final until disposition of any timely and authorized motion
under Fla. R. App. P. 9.330 or 9.331.
appeal from the Circuit Court for Santa Rosa County. John F.
Simon, Jr., Judge.
Michael Ufferman of Michael Ufferman Law Firm, P.A.,
Tallahassee, for Appellant.
Moody, Attorney General, and Virginia Chester Harris,
Assistant Attorney General, Tallahassee, for Appellee.
Jason Traffanstead appeals his judgment and sentence, arguing
that the trial court violated his Sixth Amendment right to
counsel by prohibiting defense counsel from relying on the
information contained in the victim's comprehensive
assessments, which denied him a meaningful opportunity to
present a complete defense. We agree and reverse.
was charged with two counts of sexual battery by a person in
a position of familial or custodial authority and one count
of lewd or lascivious molestation of child over the age of
twelve, but under the age of sixteen. The victim was K.T.,
Traffanstead's adopted son.
to trial, defense counsel sent the State two comprehensive
psychological assessments of K.T. dated before any of the
abuse charged to Traffanstead occurred. Traffanstead obtained
the reports legally as K.T.'s guardian during the
adoption process. The assessments included interviews with
K.T. and his prior foster family, and observations of mental
health professionals. Defense counsel claimed that there were
troubling incidents and findings in the assessments bearing
on K.T.'s bias, credibility, and state of mind. In
pertinent part, K.T.'s assessments made a referral
diagnosis for a mood disorder,
attention-deficit-hyperactivity-disorder (ADHD), and reactive
attachment disorder (RAD).
receiving the assessments, the State filed a motion for
protective order that would prohibit Traffanstead "from
presenting any evidence or testimony which would violate the
psychotherapist-patient privilege." After hearing, the
trial court granted the State's motion, but allowed
Traffanstead "to file [an] appropriate motion for the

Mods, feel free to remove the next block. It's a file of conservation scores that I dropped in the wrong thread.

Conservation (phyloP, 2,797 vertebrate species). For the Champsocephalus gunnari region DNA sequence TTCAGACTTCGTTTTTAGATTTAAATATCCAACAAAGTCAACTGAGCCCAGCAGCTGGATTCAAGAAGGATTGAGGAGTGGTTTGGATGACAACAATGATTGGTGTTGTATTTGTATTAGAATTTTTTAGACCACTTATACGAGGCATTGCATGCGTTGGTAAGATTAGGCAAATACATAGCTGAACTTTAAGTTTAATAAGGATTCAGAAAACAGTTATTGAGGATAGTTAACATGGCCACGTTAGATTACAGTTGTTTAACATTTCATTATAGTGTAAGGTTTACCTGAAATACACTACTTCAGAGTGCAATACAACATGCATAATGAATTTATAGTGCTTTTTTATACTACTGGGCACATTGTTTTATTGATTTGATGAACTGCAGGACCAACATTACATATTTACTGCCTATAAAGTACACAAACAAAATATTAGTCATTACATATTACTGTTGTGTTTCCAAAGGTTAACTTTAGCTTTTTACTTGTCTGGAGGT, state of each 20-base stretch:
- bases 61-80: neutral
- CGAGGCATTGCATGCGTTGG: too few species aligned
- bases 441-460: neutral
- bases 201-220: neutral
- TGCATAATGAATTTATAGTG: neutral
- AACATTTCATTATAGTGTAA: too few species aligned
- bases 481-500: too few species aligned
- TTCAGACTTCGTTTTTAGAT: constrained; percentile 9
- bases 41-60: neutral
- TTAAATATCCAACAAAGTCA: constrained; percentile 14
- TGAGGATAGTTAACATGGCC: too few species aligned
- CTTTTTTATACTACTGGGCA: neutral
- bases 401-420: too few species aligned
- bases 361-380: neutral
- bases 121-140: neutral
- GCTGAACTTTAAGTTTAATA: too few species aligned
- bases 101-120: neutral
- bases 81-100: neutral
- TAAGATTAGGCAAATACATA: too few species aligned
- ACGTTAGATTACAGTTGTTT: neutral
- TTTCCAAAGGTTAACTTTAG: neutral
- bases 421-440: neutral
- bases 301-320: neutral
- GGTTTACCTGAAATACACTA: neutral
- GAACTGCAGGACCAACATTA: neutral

Court to review the documents in camera."
then filed a "Motion to Release Clinical Records"
requesting that the trial court release K.T.'s
assessments so that his defense could use them to prepare for
trial and for cross-examination of K.T. The motion also
stated that defense counsel wanted the assessments reviewed
by an expert who could then testify at trial as to whether
K.T. displayed any symptoms or indicators relating to RAD.
The trial court denied Traffanstead's motion, finding
that K.T.'s assessments were "covered by the
psychotherapist-patient privilege" prohibiting
Traffanstead "from questioning [K.T.] regarding any
matters that are protected by the psychotherapist-patient
privilege . . . ."
reviewing the assessments in camera, the trial court stated
that it was "going to stand by [its] ruling,"
denying Traffanstead the ability to use K.T.'s
assessments at trial. The trial court, however, issued an
order finding that some of the information "may be
relevant to the [case]."
trial, the State's case primarily relied on K.T.'s
testimony that Traffanstead abused him on multiple occasions.
K.T., however, admitted that his first specific allegation of
abuse was not true. The State also presented forensic
evidence that two items linked to Traffanstead's abuse
contained a possible DNA match to K.T. Testimony was also
elicited that crime scene technicians did not change gloves
after each item of evidence was recovered from